That desire to add something a little different to the local brewing scene led the two Matts to decide to locate right in the midst of the Brewery District, even though it will put their beers in the shadow of La Cumbre and Canteen.

Patrons will be able to look behind the bar through a glass wall to observe the brewing and distillation process.

Patrons will be able to look behind the bar through a glass wall to observe the brewing and distillation process.

“That was one big thing when we were looking at leasing a space, how are we going to be as a place?” Simonds said. “We figured why not go right smack in the middle of the Brewery District? What’s the term? A rising tide lifts all ships. This is really a cool part of town to go to for people that like beer. Our hope is to kind of complement what’s already there and definitely be a part of this area. It really is cool and at least within Albuquerque it’s very unique, if not statewide or regionally.”

The construction never stopped while I was visiting. That, however, figures to be the easy part in terms of getting Distillery 365 ready for opening. As just about every other brewery around town can agree, it always tends to be the various federal/state/county/city licenses that prove to be the biggest hangup.

“The construction is moving along right where it should be,” Simonds said. “We should wrap this up in the next month or two. Our TTB agent was on medical leave for a month-and-a-half. It’s like, and you didn’t think to just reassign it over to somebody else? Then she came back and she was (disorganized). We’re still waiting on the TTB approval. That could come in the next week or two.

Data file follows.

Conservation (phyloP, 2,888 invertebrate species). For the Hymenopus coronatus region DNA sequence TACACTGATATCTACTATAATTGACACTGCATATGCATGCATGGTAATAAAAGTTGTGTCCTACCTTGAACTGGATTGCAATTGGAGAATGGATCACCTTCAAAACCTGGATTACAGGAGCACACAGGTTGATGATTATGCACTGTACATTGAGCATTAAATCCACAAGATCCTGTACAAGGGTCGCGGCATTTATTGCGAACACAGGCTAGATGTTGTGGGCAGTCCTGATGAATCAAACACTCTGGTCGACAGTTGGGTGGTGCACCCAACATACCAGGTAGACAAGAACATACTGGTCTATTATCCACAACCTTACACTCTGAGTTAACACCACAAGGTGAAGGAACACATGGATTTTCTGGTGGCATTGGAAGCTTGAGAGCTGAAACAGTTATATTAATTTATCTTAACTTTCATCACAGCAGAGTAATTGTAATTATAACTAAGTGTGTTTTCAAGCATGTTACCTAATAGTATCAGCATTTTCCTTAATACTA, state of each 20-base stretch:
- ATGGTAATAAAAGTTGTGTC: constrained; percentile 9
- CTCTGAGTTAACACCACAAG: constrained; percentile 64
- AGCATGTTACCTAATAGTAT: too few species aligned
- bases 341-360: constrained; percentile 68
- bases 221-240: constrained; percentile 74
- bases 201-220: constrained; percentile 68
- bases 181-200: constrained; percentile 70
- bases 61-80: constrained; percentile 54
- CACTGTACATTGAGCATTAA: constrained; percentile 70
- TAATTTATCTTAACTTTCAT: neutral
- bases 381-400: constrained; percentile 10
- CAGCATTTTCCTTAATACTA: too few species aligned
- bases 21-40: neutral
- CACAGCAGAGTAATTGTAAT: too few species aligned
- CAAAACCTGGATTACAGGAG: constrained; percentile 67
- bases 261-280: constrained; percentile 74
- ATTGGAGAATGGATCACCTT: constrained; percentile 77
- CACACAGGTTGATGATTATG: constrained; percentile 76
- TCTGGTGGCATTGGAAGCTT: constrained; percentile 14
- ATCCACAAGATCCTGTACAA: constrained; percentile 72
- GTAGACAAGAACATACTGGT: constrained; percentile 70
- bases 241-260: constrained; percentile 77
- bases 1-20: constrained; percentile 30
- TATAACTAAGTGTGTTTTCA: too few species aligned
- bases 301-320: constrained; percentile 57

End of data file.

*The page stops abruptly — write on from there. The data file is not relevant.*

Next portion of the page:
“We’ve still got formula and label approval to go through, which is another month, month-and-a-half. My goal would be, and I’m stretching it a little bit, but March 1 get our first batch run through, just so we can get something in a barrel to start aging. I have a feeling once we’re up and running we’re going to run into bottleneck issues trying to keep up, I hope. But I hope if we can get a little head start on that it can buy us some extra time.”

We wish the two Matts all the luck and patience in the world when it comes to dealing with regulatory agencies. They promised to keep the Crew updated in their progress and we look forward to trying their first beers and spirits when they are ready for consumption.

It may seem like there is a never-ending flow of new brewing establishments entering a crowded local market, but Distillery 365 at least should offer up enough unique aspects to stand on its own.

Cheers!

— Stoutmeister